The exhibition entitled A place there... took place at Astrolavos Dexameni from 17 October to 6 December 2014. The artist presented her most recent work including mixed-media constructions of wooden beds, paper and plaster, and oil paintings on canvas.


In this video you can see the exhibited artworks, as well as highlights from the opening night.

In this video you can see the exhibited artworks in the gallery.


A Place there…

Katia Varvaki’s most recent work includes mixed-media constructions of wooden beds, paper and plaster, and oil paintings on canvas.

The “spare”, unpainted constructions, from which a tree (a reference to life) protrudes, reflect personal experiences and evidence a tenacity of purpose and discerning attentiveness to the finest detail.

The oil paintings depict views of a garden during different seasons of the year that are inhabited, though not inspirited, by human figures, particularly children. The figures are surrounded by a host of symbols: keys, ladders, clocks, birds in trees and children on branches, nests with hatching clocks and farmer’s markets selling time. Although the paintings take their pictorial cue from reality, the unexpected combination of different elements and the elimination of atmosphere transport us to a world beyond reality where the real merges with the imaginary. The depiction of a real garden thus becomes the poetic space in which the myth the artist narrates can unfold. In other words, the garden, divided into levels of color, functions as a stage for a still, frozen action that is shrouded in the mists of time. What we see rendered in the inner ethereal light on the surface of the painting seems to be a conflation of memories that spring from the unconscious as dreams. Aided by color in predominant shades of pink-purple, they create an almost metaphysical mood, a space without air or real structure.

The colored levels also function as levels of time in a poetic version of the space-time continuum. Whether recollecting autobiographical memories or staging the images of dreams, the artist traces the levels of time and transports the observer through magic, myth and enigma to another reality, one divorced from the present, as the title of this exhibition suggests. Despite its affinity with Chagall’s magical realism and his poetics of the image, Katia Varvaki’s art is original, unaffected, refreshing, true poetry rendered with the brush.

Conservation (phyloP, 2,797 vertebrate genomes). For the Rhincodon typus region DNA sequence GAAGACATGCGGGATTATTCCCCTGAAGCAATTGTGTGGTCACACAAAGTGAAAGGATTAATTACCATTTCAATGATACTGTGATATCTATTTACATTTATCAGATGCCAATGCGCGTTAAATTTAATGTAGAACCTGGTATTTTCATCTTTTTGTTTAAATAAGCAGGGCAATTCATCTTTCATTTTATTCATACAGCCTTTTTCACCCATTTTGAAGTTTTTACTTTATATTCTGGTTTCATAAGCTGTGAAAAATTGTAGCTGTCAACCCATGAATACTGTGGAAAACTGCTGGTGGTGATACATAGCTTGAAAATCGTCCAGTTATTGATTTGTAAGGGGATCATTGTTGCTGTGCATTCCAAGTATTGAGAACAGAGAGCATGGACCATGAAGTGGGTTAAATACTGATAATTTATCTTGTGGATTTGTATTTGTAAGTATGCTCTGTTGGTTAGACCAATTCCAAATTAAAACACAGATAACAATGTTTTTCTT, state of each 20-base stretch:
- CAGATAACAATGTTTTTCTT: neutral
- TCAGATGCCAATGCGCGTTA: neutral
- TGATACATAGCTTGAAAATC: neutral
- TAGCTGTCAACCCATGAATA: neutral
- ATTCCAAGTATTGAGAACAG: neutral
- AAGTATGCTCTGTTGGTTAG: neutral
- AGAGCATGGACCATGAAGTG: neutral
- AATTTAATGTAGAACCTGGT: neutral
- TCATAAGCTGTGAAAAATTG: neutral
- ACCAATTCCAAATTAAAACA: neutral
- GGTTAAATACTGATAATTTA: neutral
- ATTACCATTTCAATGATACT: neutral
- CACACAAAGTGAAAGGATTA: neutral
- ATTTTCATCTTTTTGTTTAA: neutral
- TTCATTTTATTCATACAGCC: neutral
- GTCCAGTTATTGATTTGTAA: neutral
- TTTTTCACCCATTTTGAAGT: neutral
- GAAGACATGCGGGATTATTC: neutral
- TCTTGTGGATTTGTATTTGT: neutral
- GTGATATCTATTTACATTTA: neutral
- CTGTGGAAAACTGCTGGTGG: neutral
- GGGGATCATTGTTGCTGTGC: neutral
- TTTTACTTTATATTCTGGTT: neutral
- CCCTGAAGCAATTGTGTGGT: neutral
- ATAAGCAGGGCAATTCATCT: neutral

The artist’s use of color as a dominant morphoplastic value—vivid, rich, and evocative—reminds us that painting is still very much alive. The time when various Cassandras prophesied the end of painting is behind us. Artists such as Katia Varvaki are proof that inspiration and the masterly use of color can define and revitalize art in an era of globalization, too. Indeed, in a time of crisis, when true art can become a refuge for the soul, Katia’s work sends us on a liberating journey beyond the misery and nightmare of the present, far, far away to a world of dreams and the lost paradise of our childhood.

Dora F. Markatou
Art Historian, Associate Professor
University of Ioannina


In our day and age, when the notion of Art is being adapted and interpreted in numerous and insightful ways, at a time when our field of vision is flooded by the countless possibilities offered by digital media, Katia Varvaki, who completed her studies in painting at the School of Fine Arts, creates her own world of dream-like images in vibrant colors.

In the paintings and the two mixed-media constructions of this exhibition in three parts—gardens, dreams and the unconscious—one discerns recurrent references to an importunate yet existent reality: solitary girls together with strange birds immobilized on the tree of time; garden ponds where children are enjoying a game; friends out for a walk; families standing to gaze at ducks; red balloons, witness to a time of life now irrevocably lost; hovering stairs that lead nowhere… Instrument-symbols of the imagination, keys, the clock-tyrants of our daily time, beds that point to manic love, conjugal fidelity, ineluctable death.

One could speak here of abstract surrealist or expressionist intentions, but doing so would certainly circumscribe Varvaki’s arduous work within a closed and preset theoretical schema. In her paintings, the flow of narrative time seems to function unexpectedly so that the innocent can exist and satisfy their desire for love, companionship and family, far from anything that would distort their lives—“unguarded night was seized by memories / Mauve Red Yellow (Odysseas Elyis, “Seven Nocturnal Heptastichs”, Orientations, 1940, tr. Jeffrey Carson and Nikos Sarris). A clear gaze, not perhaps unrelated to Varvaki’s tenure as a teacher, comes to look afresh at both familiar objects and human, animal and physical forms; all are examined through the spectrum of new relations that until now we had not suspected were there.

It is a process of painting that is impeccably executed in terms of line and color. Varvaki brings together the divinely wrought idyllic places of a utopia, in which one discerns an insistence on looking, the heat of absolute freedom in expression, and a most fitting fulfillment of the very essence of the praxis of visual art.

Dimitris Pavlopoulos
Assistant Professor of Art History
University of Athens